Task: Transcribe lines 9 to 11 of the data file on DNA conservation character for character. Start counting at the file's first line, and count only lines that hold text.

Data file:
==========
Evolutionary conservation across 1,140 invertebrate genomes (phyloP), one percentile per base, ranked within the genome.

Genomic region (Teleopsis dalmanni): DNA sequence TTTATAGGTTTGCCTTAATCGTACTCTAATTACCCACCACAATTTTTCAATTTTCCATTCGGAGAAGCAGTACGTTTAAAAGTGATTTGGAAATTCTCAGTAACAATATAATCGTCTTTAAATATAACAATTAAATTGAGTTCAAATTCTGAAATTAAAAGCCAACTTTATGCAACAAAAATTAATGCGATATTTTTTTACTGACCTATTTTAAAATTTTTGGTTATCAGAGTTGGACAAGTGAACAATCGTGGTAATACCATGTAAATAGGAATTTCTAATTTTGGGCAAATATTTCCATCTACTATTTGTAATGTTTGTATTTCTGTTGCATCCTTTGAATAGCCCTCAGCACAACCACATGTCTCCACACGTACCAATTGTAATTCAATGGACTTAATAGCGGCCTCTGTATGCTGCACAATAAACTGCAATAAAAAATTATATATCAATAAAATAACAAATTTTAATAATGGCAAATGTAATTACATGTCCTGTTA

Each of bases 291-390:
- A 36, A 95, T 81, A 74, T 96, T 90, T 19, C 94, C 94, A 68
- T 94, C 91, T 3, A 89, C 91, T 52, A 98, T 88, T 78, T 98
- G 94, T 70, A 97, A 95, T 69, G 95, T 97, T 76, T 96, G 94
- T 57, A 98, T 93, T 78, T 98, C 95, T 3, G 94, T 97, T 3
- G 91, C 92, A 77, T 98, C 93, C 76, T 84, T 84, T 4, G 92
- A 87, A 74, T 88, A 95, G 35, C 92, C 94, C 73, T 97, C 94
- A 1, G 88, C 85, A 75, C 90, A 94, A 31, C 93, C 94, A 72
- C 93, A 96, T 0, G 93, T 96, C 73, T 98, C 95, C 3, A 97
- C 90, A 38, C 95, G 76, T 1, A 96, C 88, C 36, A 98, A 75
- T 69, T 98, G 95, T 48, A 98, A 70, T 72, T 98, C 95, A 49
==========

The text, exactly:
- A 87, A 74, T 88, A 95, G 35, C 92, C 94, C 73, T 97, C 94
- A 1, G 88, C 85, A 75, C 90, A 94, A 31, C 93, C 94, A 72
- C 93, A 96, T 0, G 93, T 96, C 73, T 98, C 95, C 3, A 97